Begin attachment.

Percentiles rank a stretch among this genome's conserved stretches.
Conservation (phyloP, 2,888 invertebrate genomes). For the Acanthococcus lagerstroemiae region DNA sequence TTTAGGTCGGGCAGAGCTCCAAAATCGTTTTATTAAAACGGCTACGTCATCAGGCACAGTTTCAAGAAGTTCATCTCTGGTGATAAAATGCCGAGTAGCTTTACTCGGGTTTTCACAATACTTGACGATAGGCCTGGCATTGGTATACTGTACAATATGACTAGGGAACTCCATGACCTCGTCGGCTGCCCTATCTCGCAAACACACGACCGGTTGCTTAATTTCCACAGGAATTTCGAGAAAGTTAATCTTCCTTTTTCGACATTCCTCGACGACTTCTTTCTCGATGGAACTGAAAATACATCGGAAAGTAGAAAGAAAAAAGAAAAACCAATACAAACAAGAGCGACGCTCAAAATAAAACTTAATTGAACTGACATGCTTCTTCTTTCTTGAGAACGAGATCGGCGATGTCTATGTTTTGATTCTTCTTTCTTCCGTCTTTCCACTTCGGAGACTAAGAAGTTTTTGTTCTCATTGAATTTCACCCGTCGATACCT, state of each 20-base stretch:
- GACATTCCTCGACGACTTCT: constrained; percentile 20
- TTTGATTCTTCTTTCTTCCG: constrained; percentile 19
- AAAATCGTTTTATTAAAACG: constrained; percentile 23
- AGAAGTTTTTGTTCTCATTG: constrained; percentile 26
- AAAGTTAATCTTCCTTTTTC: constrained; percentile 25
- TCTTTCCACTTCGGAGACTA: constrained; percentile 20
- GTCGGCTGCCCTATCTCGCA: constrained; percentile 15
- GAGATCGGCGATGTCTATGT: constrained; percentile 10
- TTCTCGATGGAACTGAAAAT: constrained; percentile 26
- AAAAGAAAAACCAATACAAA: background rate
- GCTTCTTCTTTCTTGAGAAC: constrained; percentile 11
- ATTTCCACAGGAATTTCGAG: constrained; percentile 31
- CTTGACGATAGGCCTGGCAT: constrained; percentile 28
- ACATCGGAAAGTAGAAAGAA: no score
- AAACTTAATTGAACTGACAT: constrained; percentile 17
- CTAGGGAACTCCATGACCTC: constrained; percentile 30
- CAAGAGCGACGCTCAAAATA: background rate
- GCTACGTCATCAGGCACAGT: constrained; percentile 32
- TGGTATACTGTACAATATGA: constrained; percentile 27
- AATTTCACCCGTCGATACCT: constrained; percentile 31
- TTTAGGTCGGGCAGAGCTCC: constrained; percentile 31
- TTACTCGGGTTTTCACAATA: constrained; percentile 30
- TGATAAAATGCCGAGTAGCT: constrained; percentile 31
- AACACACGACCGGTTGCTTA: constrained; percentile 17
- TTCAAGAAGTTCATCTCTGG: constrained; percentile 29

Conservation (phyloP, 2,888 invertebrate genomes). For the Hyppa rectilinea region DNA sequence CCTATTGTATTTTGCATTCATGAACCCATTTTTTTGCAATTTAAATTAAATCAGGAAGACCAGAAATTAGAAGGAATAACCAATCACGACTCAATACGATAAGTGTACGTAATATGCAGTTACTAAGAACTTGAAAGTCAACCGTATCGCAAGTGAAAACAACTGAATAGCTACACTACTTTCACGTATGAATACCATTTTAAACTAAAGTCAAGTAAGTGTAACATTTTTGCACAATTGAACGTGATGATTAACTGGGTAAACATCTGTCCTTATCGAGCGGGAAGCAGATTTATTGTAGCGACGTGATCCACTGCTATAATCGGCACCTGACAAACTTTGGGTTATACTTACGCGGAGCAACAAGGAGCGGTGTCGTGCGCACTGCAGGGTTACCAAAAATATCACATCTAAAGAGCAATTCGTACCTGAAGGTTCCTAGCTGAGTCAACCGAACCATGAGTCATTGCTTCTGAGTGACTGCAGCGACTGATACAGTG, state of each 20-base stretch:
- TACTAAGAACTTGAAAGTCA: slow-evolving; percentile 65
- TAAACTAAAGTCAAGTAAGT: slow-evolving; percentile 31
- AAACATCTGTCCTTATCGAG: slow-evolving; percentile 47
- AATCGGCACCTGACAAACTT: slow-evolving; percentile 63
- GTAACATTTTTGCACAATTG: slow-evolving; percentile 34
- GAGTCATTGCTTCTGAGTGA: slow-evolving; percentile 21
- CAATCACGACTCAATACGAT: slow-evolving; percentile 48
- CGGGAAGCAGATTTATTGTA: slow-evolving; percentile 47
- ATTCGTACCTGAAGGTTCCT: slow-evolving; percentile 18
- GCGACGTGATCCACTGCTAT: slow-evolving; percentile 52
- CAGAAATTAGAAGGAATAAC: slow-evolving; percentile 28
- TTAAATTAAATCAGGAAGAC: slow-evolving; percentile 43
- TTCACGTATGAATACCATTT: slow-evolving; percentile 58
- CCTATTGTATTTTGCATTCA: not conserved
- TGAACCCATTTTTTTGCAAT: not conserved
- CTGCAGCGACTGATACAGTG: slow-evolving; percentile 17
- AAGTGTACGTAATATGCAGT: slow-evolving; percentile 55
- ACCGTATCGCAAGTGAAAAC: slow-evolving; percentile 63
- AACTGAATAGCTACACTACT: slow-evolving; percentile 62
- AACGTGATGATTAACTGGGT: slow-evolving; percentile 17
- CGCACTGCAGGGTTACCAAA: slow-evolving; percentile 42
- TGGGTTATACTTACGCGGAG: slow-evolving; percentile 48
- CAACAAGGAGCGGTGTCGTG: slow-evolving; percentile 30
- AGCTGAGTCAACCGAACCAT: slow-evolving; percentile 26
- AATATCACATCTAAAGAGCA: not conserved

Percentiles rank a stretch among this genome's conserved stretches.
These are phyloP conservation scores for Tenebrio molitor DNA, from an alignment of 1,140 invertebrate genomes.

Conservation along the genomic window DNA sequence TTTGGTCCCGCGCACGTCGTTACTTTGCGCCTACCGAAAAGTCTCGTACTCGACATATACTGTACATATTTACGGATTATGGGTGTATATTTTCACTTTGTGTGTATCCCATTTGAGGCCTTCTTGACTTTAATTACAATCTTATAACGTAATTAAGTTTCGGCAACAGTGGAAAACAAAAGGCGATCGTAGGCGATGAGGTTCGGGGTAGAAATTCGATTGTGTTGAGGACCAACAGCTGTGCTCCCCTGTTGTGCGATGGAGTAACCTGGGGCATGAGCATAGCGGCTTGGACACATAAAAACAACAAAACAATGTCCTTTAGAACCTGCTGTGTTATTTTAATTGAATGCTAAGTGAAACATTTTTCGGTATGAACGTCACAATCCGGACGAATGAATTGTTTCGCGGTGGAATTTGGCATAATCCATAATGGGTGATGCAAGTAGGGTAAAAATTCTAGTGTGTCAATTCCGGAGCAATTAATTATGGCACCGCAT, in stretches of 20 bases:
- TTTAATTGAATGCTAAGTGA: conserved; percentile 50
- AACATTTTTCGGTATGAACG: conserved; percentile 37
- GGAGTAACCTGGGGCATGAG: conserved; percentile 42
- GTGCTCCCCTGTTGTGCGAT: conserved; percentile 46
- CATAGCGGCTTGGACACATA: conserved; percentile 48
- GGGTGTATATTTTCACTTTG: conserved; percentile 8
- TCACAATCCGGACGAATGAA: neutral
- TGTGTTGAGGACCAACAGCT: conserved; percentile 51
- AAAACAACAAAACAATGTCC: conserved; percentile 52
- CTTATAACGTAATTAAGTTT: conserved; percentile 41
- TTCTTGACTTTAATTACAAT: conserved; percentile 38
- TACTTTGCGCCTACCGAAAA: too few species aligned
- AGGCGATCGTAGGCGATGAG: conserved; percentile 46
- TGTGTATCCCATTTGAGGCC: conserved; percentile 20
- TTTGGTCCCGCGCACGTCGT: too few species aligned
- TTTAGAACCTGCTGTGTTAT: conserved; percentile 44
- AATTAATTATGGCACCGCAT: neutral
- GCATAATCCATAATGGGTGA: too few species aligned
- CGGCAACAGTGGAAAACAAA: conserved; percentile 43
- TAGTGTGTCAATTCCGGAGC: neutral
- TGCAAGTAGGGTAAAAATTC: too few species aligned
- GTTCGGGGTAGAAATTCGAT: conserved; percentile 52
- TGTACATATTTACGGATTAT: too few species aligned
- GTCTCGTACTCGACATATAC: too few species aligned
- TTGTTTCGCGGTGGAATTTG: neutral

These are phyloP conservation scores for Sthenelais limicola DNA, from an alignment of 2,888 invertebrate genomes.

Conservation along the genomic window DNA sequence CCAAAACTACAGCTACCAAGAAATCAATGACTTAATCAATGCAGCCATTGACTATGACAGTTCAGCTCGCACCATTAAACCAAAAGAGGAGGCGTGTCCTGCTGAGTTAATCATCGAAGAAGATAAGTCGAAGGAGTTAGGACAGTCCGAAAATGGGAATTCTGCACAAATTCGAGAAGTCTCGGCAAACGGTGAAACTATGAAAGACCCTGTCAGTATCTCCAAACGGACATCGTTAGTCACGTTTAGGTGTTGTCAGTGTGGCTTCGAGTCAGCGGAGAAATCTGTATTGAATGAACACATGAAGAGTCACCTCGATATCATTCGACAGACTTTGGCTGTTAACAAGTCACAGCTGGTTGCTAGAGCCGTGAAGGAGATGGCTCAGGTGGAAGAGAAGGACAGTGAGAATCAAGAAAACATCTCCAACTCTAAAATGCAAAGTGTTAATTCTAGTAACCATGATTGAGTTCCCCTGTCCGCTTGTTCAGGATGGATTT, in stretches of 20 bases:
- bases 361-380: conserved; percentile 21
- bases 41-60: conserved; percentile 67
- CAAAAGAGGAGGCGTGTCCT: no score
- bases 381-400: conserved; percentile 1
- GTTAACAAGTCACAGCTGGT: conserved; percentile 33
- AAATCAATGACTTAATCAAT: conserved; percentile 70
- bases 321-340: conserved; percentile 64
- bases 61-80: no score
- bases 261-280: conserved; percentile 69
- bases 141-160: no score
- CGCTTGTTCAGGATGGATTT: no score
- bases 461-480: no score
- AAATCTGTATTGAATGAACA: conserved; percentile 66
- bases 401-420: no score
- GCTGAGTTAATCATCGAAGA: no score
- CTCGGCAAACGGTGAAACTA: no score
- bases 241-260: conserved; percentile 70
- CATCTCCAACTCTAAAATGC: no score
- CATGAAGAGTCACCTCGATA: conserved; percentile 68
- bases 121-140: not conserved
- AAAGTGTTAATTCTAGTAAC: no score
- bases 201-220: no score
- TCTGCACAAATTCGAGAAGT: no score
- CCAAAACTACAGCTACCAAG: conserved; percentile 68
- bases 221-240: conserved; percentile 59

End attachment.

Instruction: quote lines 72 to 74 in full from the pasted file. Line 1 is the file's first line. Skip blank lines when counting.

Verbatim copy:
- TTTAGAACCTGCTGTGTTAT: conserved; percentile 44
- AATTAATTATGGCACCGCAT: neutral
- GCATAATCCATAATGGGTGA: too few species aligned